The United Nations “belongs” to the younger generation, and countries must ensure they participate in decisions on environmental protection and climate action, Deputy Secretary-General Amina Mohammed said during her visit to Costa Rica this week.
Ms. Mohammed spoke with young environmental and climate activists there as part of her two-day mission to the Central American country, which concluded on Tuesday.
Communities across #CostaRica are working to restore the mangroves. Thanks to leaders like Estela in Cuajiniquil, Guanacaste leading the way to restoration of these magnificent ecosystems, bringing livelihoods to families. #SDGs pic.twitter.com/j8RpE3WZck— Amina J Mohammed (@AminaJMohammed) December 21, 2021
“The United Nations belongs to you, young people,” she said.
“We must connect the climate negotiations with what is happening in the world. We have to fight for the strengthening of democracy, and participate in the votes, because ultimately democracy is also climate action.”
During their exchange, the activists expressed concerns about the impacts of climate change on the most excluded populations.
Youth speaking up
They assured the UN’s second-in-command that young people are increasingly raising their voices and mobilizing more to demand that countries comply with international agreements.
"We must be more ambitious, move faster for the environment and the climate, but we also need the world to recognize, value, and give the space that young people deserve in climate negotiations," said Sara Cognuck, one of the young environmental leaders.
Ms. Mohammed urged young people to strengthen how they organize around issues, and to identify ways to fund their causes, to ensure that their voices, as well as their actions, reach every corner of the globe.
For the UN, climate change is the defining issue of our time, and it figured prominently in her discussions with Costan Rican officials, civil society and others.
Promoting joint cooperation
On Monday, Ms. Mohammed met with President Carlos Alvarado and Vice President, Epsy Campbell to identify and promote joint cooperation on environmental protection, climate mitigation and adaption, and also the financing for development that developing countries require.
They further examined how to strengthen actions to serve the most vulnerable populations, such as people of African descent, women, indigenous peoples, migrants, asylum seekers, children and adolescents.
The Deputy Secretary-General’s visit also highlighted Costa Rica’s leadership in mobilizing development finance for middle-income countries, and achieving debt relief, especially in the context of the COVID-19 pandemic.
Scale up solutions
The crisis is putting global efforts to achieve the Sustainable Development Goals (SDGs) at risk. Ms. Mohammed stressed the need for urgent action and ambition.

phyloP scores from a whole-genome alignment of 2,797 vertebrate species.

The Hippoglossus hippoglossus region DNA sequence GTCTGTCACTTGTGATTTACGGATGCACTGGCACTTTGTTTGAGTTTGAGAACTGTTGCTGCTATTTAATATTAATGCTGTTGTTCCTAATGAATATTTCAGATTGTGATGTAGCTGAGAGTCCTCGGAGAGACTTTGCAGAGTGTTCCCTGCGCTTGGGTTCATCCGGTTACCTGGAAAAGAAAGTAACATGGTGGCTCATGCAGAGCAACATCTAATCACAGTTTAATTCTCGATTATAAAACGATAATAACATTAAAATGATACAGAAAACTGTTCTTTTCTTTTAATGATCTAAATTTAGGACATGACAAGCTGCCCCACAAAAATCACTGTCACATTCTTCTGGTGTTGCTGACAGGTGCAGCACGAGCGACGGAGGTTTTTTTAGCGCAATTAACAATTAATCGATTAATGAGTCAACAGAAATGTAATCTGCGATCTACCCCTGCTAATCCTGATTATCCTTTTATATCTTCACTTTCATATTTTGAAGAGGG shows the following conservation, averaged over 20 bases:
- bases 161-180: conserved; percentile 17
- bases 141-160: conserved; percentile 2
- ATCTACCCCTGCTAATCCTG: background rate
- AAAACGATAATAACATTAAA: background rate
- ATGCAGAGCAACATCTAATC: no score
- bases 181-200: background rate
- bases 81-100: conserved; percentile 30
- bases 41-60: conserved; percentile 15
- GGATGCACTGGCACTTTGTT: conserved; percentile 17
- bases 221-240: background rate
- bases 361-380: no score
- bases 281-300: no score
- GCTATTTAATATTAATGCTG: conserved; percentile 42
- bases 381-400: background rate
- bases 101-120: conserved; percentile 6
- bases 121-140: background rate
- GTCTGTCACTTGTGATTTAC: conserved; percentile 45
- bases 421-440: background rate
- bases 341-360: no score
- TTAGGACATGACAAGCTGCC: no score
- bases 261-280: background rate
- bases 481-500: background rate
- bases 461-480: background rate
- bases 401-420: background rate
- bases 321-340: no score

"We need to go to scale with solutions and overcome the obstacles that lie ahead. The UN is committed to accompanying Costa Rica on this journey to fulfill the promise of the SDGs,” she said.
Ms. Mohammed also discussed Costa Rica’s proposal for a COVID-19 Economic Relief Fund (CFE) and similar initiatives to expand fiscal space there and in other middle-income countries, for green, inclusive and resilient recovery.
Talks also covered innovative financing tools, including so-called “blue” and “green” bonds, and aligning investments in strategic sectors such as social protection and “green” jobs to bolster future resilience.
Linking decarbonization efforts to a just transition was also a focus ahead of the next UN climate change conference, COP27, due to take place in Cairo next year.
Costa Rica taking action
During her mission, Ms. Mohammed also held several meetings with government ministers and leaders from the Central Bank and in areas such as public finance and the private sector, to support the country in its efforts to achieve the SDGs.
“Costa Rica has taken action to address climate change and to strengthen clean energy production with almost all of its electricity coming from renewable sources. It has also managed to protect its right to biodiversity and reverse deforestation, to the point that today 59 per cent of its territory is covered by forests,” said Ms. Mohammed.
She described the country as “an example to show the region and the world that under no circumstances can we abandon our objectives and agreements on climate and sustainable development.”
Meeting local communities
Ms. Mohammed stopped at Las Pailas geothermal plant in Liberia Guanacaste, where she observed Costa Rica's progress in securing a renewable electricity matrix that currently covers more than 99 per cent of its population.
She also visited women community leaders from Cuajiniquil, Guanacaste, working to preserve mangrove forests, not only as a means of environmental protection but also to ensure sustainable livelihoods.
At the 25 de Julio community in Hatillo de San José, Ms. Mohammed met with migrants and asylum seekers, and to show support for Costa Rica’s efforts towards their inclusion.
She also visited Freedom Park, located in the community of Desamparados, a space focused on local inclusion and environmental protection. It was there that she had the dialogue with young environmentalists.
Ms. Mohammed also planted a tree, inaugurating the UN Garden at the park, and thus affirming commitment to young people and vulnerable communities in Costa Rica and around the world.
The Deputy Secretary finally highlighted the UN’s commitment to jointly organize with Costa Rica the Sustainable Development Forum in March.
The event will bring together leaders from the region, the private sector and civil society, to identify innovative responses to accelerate the 2030 Agenda in Latin America and the Caribbean.